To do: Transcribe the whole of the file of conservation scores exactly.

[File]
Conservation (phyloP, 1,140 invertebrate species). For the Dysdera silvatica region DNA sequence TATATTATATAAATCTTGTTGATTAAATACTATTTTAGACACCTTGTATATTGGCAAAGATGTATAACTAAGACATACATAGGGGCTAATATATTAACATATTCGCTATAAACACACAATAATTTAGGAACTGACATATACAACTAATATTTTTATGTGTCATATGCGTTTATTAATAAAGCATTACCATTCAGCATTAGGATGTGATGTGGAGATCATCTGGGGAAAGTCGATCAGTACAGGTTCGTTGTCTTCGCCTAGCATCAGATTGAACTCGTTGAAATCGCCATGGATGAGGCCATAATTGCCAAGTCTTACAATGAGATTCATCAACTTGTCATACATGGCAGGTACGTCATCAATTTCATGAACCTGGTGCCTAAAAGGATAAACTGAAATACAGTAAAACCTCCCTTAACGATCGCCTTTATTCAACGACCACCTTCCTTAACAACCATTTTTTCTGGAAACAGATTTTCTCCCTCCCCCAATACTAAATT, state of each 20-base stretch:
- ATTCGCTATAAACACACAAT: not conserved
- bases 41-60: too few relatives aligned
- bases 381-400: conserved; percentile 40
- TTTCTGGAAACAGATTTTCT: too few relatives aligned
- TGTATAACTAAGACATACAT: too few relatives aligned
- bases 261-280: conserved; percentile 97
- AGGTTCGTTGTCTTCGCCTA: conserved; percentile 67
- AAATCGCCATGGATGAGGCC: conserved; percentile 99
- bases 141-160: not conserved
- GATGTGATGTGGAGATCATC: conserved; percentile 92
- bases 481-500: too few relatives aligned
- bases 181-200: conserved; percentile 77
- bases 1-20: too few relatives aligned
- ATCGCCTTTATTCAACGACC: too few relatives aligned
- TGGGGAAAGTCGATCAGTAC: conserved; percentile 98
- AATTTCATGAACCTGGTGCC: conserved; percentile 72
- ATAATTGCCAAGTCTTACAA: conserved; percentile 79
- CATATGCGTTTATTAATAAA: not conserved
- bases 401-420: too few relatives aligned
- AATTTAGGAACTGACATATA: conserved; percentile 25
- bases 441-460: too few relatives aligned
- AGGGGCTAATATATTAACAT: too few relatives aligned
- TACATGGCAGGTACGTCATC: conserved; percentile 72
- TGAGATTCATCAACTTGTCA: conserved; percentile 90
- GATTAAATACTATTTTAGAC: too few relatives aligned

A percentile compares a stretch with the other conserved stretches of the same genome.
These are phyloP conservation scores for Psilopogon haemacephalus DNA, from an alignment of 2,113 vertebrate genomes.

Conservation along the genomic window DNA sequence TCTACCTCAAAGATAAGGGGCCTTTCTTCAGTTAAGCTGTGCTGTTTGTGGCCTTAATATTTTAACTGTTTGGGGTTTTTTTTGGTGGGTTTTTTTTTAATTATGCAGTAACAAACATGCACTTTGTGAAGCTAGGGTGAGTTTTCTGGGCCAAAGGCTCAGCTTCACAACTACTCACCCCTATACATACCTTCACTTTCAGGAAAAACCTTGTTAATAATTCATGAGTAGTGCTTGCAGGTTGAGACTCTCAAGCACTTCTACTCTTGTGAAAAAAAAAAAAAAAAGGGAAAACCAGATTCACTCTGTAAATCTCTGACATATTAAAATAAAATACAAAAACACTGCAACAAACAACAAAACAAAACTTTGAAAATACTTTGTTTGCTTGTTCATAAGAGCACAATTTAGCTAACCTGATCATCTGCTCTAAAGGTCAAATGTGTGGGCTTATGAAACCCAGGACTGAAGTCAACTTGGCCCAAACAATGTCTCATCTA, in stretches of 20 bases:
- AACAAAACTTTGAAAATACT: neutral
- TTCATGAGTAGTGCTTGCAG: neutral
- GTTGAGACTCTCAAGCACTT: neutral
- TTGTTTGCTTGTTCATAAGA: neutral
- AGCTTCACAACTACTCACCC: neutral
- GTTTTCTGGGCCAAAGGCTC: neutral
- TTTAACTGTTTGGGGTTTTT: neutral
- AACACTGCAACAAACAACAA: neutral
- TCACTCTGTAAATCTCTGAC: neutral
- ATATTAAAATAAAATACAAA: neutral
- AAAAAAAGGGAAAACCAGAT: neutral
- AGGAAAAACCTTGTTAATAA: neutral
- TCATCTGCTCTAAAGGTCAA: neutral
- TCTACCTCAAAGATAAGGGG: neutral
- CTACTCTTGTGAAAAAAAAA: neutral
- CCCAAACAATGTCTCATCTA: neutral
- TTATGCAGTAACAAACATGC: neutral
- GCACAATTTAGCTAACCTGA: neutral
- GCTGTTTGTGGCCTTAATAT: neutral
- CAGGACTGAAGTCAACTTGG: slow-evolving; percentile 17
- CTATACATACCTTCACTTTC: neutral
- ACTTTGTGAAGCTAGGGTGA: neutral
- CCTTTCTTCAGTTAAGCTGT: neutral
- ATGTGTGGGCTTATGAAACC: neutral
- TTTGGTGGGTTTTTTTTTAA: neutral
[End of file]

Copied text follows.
Conservation (phyloP, 1,140 invertebrate species). For the Dysdera silvatica region DNA sequence TATATTATATAAATCTTGTTGATTAAATACTATTTTAGACACCTTGTATATTGGCAAAGATGTATAACTAAGACATACATAGGGGCTAATATATTAACATATTCGCTATAAACACACAATAATTTAGGAACTGACATATACAACTAATATTTTTATGTGTCATATGCGTTTATTAATAAAGCATTACCATTCAGCATTAGGATGTGATGTGGAGATCATCTGGGGAAAGTCGATCAGTACAGGTTCGTTGTCTTCGCCTAGCATCAGATTGAACTCGTTGAAATCGCCATGGATGAGGCCATAATTGCCAAGTCTTACAATGAGATTCATCAACTTGTCATACATGGCAGGTACGTCATCAATTTCATGAACCTGGTGCCTAAAAGGATAAACTGAAATACAGTAAAACCTCCCTTAACGATCGCCTTTATTCAACGACCACCTTCCTTAACAACCATTTTTTCTGGAAACAGATTTTCTCCCTCCCCCAATACTAAATT, state of each 20-base stretch:
- ATTCGCTATAAACACACAAT: not conserved
- bases 41-60: too few relatives aligned
- bases 381-400: conserved; percentile 40
- TTTCTGGAAACAGATTTTCT: too few relatives aligned
- TGTATAACTAAGACATACAT: too few relatives aligned
- bases 261-280: conserved; percentile 97
- AGGTTCGTTGTCTTCGCCTA: conserved; percentile 67
- AAATCGCCATGGATGAGGCC: conserved; percentile 99
- bases 141-160: not conserved
- GATGTGATGTGGAGATCATC: conserved; percentile 92
- bases 481-500: too few relatives aligned
- bases 181-200: conserved; percentile 77
- bases 1-20: too few relatives aligned
- ATCGCCTTTATTCAACGACC: too few relatives aligned
- TGGGGAAAGTCGATCAGTAC: conserved; percentile 98
- AATTTCATGAACCTGGTGCC: conserved; percentile 72
- ATAATTGCCAAGTCTTACAA: conserved; percentile 79
- CATATGCGTTTATTAATAAA: not conserved
- bases 401-420: too few relatives aligned
- AATTTAGGAACTGACATATA: conserved; percentile 25
- bases 441-460: too few relatives aligned
- AGGGGCTAATATATTAACAT: too few relatives aligned
- TACATGGCAGGTACGTCATC: conserved; percentile 72
- TGAGATTCATCAACTTGTCA: conserved; percentile 90
- GATTAAATACTATTTTAGAC: too few relatives aligned

A percentile compares a stretch with the other conserved stretches of the same genome.
These are phyloP conservation scores for Psilopogon haemacephalus DNA, from an alignment of 2,113 vertebrate genomes.

Conservation along the genomic window DNA sequence TCTACCTCAAAGATAAGGGGCCTTTCTTCAGTTAAGCTGTGCTGTTTGTGGCCTTAATATTTTAACTGTTTGGGGTTTTTTTTGGTGGGTTTTTTTTTAATTATGCAGTAACAAACATGCACTTTGTGAAGCTAGGGTGAGTTTTCTGGGCCAAAGGCTCAGCTTCACAACTACTCACCCCTATACATACCTTCACTTTCAGGAAAAACCTTGTTAATAATTCATGAGTAGTGCTTGCAGGTTGAGACTCTCAAGCACTTCTACTCTTGTGAAAAAAAAAAAAAAAAGGGAAAACCAGATTCACTCTGTAAATCTCTGACATATTAAAATAAAATACAAAAACACTGCAACAAACAACAAAACAAAACTTTGAAAATACTTTGTTTGCTTGTTCATAAGAGCACAATTTAGCTAACCTGATCATCTGCTCTAAAGGTCAAATGTGTGGGCTTATGAAACCCAGGACTGAAGTCAACTTGGCCCAAACAATGTCTCATCTA, in stretches of 20 bases:
- AACAAAACTTTGAAAATACT: neutral
- TTCATGAGTAGTGCTTGCAG: neutral
- GTTGAGACTCTCAAGCACTT: neutral
- TTGTTTGCTTGTTCATAAGA: neutral
- AGCTTCACAACTACTCACCC: neutral
- GTTTTCTGGGCCAAAGGCTC: neutral
- TTTAACTGTTTGGGGTTTTT: neutral
- AACACTGCAACAAACAACAA: neutral
- TCACTCTGTAAATCTCTGAC: neutral
- ATATTAAAATAAAATACAAA: neutral
- AAAAAAAGGGAAAACCAGAT: neutral
- AGGAAAAACCTTGTTAATAA: neutral
- TCATCTGCTCTAAAGGTCAA: neutral
- TCTACCTCAAAGATAAGGGG: neutral
- CTACTCTTGTGAAAAAAAAA: neutral
- CCCAAACAATGTCTCATCTA: neutral
- TTATGCAGTAACAAACATGC: neutral
- GCACAATTTAGCTAACCTGA: neutral
- GCTGTTTGTGGCCTTAATAT: neutral
- CAGGACTGAAGTCAACTTGG: slow-evolving; percentile 17
- CTATACATACCTTCACTTTC: neutral
- ACTTTGTGAAGCTAGGGTGA: neutral
- CCTTTCTTCAGTTAAGCTGT: neutral
- ATGTGTGGGCTTATGAAACC: neutral
- TTTGGTGGGTTTTTTTTTAA: neutral